Politics update: Rebellion on Brexit, Customs vote back on the table


Davis rejects May’s Brexit plans


David Davis has plans to revolt over Theresa May’s stance on the issue of the Northern Ireland hard border. The Brexit secretary will push to ensure a firm end date to the government’s backstop plan -which avoids a hard border –  is decided, according to reports.

The backstop would in effect keep the whole of the UK in key areas of the customs union, in order to make time to find a permanent solution to the Irish border issue. Government sources report that a four-page draft of the backstop proposal circulated within the cabinet had prompted concerns, as it lacked a mention of a time limit for the interim solution.

Several sources have indicated the possibility of David Davis resigning, should he not get what he wants out of this week’s meetings. However, Davis’ own camp has downplayed this, with one source claiming he and the PM “have always been committed” to the time-limited nature of the backstop.

MPs will have a proper vote on the customs union

A statement made by Andrea Leadsom, leader of the Commons, indicated today that MPs would have their say on the customs union and trade bills before the summer.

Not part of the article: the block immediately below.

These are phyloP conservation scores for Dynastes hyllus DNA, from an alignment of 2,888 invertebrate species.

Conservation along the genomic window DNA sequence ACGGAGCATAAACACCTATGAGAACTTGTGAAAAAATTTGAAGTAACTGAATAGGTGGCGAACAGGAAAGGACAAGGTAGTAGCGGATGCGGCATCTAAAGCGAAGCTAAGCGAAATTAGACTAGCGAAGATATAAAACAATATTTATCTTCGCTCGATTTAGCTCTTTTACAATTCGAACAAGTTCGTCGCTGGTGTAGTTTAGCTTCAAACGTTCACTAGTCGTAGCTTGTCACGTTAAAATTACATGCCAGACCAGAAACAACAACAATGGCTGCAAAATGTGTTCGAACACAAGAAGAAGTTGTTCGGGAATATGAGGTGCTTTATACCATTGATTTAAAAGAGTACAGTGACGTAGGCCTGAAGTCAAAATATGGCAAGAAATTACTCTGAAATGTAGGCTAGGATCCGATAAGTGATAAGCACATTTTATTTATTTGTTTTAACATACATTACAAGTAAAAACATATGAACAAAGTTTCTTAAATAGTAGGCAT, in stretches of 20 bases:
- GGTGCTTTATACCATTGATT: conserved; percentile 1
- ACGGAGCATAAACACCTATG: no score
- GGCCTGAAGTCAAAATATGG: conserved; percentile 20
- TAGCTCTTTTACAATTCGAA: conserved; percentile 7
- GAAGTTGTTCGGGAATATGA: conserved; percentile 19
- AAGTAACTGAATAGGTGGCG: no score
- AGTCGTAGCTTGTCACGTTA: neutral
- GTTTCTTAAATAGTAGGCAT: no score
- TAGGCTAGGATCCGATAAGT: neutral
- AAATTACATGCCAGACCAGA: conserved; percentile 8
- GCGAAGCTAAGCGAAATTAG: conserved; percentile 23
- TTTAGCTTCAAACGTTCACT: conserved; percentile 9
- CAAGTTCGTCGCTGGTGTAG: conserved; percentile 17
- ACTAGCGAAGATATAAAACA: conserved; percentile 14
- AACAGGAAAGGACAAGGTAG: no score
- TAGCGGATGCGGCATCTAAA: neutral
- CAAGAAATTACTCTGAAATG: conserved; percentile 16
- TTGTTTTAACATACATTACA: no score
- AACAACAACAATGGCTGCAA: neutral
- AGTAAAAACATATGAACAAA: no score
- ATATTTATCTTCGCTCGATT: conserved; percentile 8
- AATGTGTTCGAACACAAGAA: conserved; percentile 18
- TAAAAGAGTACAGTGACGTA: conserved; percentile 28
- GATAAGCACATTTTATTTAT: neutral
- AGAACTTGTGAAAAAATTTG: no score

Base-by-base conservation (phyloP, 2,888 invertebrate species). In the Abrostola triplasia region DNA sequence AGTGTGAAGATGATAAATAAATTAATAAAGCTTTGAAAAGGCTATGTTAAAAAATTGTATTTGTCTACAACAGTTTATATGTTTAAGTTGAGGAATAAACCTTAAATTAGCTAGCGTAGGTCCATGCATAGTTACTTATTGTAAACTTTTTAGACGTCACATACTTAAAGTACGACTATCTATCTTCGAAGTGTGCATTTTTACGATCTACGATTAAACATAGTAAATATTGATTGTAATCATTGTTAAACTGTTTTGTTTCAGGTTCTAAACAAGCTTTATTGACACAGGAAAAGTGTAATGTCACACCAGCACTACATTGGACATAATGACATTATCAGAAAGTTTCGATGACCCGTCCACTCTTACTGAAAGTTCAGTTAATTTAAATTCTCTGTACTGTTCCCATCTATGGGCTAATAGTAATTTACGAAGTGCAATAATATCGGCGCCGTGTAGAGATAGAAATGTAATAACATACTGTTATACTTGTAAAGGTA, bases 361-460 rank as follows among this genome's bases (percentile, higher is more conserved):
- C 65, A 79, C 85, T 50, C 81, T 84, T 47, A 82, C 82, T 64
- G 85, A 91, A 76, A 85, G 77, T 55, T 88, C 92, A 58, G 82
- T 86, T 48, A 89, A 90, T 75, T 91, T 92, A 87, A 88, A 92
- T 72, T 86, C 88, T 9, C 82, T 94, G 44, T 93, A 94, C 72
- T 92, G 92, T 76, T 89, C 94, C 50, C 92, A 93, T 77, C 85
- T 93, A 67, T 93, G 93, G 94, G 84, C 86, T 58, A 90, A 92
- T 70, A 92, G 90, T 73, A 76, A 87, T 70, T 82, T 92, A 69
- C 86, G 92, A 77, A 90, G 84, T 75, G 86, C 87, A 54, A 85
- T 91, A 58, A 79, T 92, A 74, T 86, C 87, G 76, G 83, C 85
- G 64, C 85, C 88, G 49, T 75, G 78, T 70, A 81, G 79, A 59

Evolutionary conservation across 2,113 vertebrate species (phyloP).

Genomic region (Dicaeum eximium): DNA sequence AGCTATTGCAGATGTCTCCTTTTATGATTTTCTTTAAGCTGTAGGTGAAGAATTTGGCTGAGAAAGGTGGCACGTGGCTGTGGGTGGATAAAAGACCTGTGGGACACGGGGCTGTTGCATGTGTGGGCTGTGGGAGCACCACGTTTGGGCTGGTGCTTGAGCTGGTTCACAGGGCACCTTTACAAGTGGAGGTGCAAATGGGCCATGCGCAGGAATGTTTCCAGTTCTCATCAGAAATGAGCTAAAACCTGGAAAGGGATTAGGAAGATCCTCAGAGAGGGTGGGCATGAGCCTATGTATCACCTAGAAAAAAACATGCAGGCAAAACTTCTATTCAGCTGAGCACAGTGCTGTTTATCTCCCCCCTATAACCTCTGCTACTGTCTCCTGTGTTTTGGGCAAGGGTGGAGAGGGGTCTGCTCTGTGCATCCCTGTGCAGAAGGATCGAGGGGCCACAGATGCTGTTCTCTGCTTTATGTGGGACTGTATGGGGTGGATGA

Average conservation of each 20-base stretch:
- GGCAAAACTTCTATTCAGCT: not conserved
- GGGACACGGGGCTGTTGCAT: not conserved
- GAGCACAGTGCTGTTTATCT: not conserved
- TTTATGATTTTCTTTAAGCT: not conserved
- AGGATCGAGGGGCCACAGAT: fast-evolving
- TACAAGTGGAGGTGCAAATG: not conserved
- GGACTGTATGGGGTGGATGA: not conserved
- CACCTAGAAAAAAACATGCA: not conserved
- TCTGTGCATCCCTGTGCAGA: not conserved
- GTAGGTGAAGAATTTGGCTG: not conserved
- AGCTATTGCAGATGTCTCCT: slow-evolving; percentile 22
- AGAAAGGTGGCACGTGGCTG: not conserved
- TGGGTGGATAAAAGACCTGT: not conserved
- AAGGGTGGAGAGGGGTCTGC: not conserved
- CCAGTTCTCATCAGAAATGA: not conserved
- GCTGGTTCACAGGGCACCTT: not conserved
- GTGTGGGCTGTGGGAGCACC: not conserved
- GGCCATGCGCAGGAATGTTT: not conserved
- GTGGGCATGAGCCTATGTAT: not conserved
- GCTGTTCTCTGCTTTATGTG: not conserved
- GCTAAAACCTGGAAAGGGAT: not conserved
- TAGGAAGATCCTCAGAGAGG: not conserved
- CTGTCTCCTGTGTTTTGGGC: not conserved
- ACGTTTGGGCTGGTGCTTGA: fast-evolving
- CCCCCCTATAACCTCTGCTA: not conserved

Key points from today’s business statement:


During Wednesday’s Prime Minister’s Questions, Jeremy Corbyn confronted Theresa May over the lack of progress made in Brexit negotiations by the government, and questioned when a white paper outlining the government’s latest stance would be published.

The opposition leader compared the government’s lack of efficiency to that of the chaos surrounding Northern Rail in recent weeks. Speaking on Wednesday Corbyn said: “When it comes to Brexit this government has delivered more delays and more cancellations than Northern rail” to cheers from the commons. The Brexit white paper is long-awaited, and is said by the government to set out the UK’s future relationship with the EU.

At the G7… Trump and Macron’s bromance is at risk


World leaders will meet at the G7 in Canada this week, and ahead of their meeting French President Emmanuel Macron and US president Donald Trump reportedly had a testy phone call in which the French President called Trump’s newly imposed steel tariffs ‘illegal’ and a ‘mistake’.

When asked about the supposed difficult call, Macron later stated: if we explained to people how sausages were made, it’s unlikely they’d keep eating them”. Theresa May is also expected to challenge the US president over tariffs. On 1st June the president enforced a 25 percent tariff on steel and a 10 percent tariff on aluminium imports from Canada, Mexico and the EU.

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